Hummingbirds and Bee Balm 

Ruby-throated Hummingbird and Bee Balm

It’s hard to keep up with a hummingbird as it zips around, briefly pausing to hover over the opening of a plant. As the small but mighty bird’s tongue pokes flowers like Bee Balm, it sometimes rattles around the pollen just enough to fertilize the plant. Other times, pollen sticks to the left-over nectar coating a hummingbird’s beak and then gets transferred to another plant that the hummingbird visits . 

Bee Balm is particularly a favorite for hummingbirds, especially the minty-scented Scarlet Bee Balm. The tubular red flowers bloom in clumps at the edge of forests and meadows, soaking up the sun in dry soil. Humans enjoy Bee Balm too–it’s perfect to brew as tea! 

Hummingbird Clearwing and Viburnum 

Hummingbird Clearwing and Viburnums

Hummingbird Clearwings aren’t your average moth–they prefer the heat of the day instead of the cover of darkness. Without keen eyes, you might mistake this moth for an actual hummingbird as it flies to sip up sweet nectar. Their long proboscis coils close to their head as they zoom around and extends when it finds the perfect flower to feed on.  

Clearwings frequently visit the shady Viburnum shrub. Viburnums rely on pollinators to transfer pollen to produce berries in the winter and fall. Bonus: Viburnums are a favorite among Tiger Swallowtail butterflies and Sphinx Moths during the summer and the fruit attracts Northern Cardinals and Eastern Bluebirds in the fall and winter. 

Baltimore Checkerspot and Turtlehead 

Baltimore Checkerspot © Rosemary Mosco

Forget chess: the Baltimore Checkerspot is always prepared for a game of checkers with its colorful wings. Don’t get this butterfly mixed up with the Harris’ Checkerspot, which mimics the Baltimore’s pattern but is often slightly smaller and more orange in appearance.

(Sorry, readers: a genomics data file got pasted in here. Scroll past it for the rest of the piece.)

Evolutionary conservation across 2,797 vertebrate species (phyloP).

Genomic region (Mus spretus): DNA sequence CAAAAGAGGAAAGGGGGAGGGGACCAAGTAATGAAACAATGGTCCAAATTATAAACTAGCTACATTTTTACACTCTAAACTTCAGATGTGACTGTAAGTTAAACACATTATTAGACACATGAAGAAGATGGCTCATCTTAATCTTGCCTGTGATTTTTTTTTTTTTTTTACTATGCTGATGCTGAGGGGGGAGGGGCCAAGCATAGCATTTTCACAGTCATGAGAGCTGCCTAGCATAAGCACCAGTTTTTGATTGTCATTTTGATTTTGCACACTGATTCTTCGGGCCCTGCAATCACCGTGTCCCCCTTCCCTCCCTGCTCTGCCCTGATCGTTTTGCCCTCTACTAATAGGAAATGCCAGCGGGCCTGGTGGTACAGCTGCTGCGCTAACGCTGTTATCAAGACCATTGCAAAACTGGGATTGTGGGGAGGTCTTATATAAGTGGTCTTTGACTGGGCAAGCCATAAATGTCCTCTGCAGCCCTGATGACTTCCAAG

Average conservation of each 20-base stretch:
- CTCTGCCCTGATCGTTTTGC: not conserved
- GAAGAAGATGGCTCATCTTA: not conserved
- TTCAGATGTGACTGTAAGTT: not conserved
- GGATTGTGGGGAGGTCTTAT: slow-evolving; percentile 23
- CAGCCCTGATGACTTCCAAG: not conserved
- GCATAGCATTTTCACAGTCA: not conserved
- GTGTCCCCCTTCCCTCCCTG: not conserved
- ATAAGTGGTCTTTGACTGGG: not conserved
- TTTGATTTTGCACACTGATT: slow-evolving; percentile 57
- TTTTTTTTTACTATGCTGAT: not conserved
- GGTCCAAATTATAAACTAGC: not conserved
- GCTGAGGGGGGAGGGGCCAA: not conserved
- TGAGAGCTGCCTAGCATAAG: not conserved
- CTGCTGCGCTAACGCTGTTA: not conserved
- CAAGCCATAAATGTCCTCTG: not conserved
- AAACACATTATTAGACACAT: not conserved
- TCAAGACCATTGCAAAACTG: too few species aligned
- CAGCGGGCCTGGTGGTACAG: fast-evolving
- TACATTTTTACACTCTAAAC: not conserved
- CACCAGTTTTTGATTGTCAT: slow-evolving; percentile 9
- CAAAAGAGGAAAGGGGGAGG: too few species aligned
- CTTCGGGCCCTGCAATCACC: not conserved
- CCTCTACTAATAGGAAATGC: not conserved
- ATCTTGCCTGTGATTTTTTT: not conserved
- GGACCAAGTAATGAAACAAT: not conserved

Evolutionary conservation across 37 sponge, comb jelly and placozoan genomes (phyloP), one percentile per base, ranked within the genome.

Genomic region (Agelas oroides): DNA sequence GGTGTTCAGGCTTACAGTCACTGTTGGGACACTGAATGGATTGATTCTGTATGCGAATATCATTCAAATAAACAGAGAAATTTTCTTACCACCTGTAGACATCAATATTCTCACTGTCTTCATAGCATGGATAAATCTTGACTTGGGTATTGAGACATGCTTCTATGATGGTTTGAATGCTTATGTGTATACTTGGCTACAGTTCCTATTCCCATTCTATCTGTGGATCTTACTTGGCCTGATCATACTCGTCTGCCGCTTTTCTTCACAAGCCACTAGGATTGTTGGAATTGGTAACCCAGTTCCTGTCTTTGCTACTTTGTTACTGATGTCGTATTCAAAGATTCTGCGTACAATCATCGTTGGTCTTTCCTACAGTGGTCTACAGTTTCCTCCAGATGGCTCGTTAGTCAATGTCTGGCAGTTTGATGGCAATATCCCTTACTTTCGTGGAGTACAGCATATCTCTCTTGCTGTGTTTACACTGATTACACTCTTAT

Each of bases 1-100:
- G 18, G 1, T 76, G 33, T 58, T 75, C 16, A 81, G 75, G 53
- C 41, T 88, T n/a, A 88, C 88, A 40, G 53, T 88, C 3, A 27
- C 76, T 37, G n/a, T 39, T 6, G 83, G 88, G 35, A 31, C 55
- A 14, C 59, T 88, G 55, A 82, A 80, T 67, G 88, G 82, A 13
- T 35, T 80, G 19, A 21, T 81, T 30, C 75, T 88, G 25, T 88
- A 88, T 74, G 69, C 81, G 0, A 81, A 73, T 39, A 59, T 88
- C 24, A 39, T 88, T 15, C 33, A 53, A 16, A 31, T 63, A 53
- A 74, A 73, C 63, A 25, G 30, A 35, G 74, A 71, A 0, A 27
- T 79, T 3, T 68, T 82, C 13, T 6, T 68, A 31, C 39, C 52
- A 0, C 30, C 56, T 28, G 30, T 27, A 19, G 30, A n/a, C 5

All Checkerspots are meadow species and may be found in both wet and dry meadow communities. Turtleheads, named after their bloom that resembles a turtle, grow in wet areas. Baltimore Checkerspots lay their eggs on the Turtlehead, where the larva will eat and thrive on the plant. Once they turn into butterflies, they come back to return the favor through pollination. 

Bumblebees and Tomato Plants 

Bumblebee © Dawn Santos

Bumblebees are powerhouses in the pollination arena. In fact, many farms and greenhouses need bumblebees to help fertilize their plants. Worker bees collect nectar and pollen to bring to the Queen and larva for food.

Although tomato plants aren’t a native species, bumblebees specialize in them. They are known as buzz pollinators, because they attach themselves to flowers that have a tight center, like tomato plants, and use their vibrations to open them up. As the flower loosens, pollen can fall out and land in other flowers or onto the fuzz of the bumblebee. As the bees move across the tomato plant, the pollen drops from their hair to pollinate other flowers.

Plant A Pollinator Garden 

Bring pollinators to your neck of the woods by planting a colorful range of flowers that looks great and helps your local wildlife. Find out how >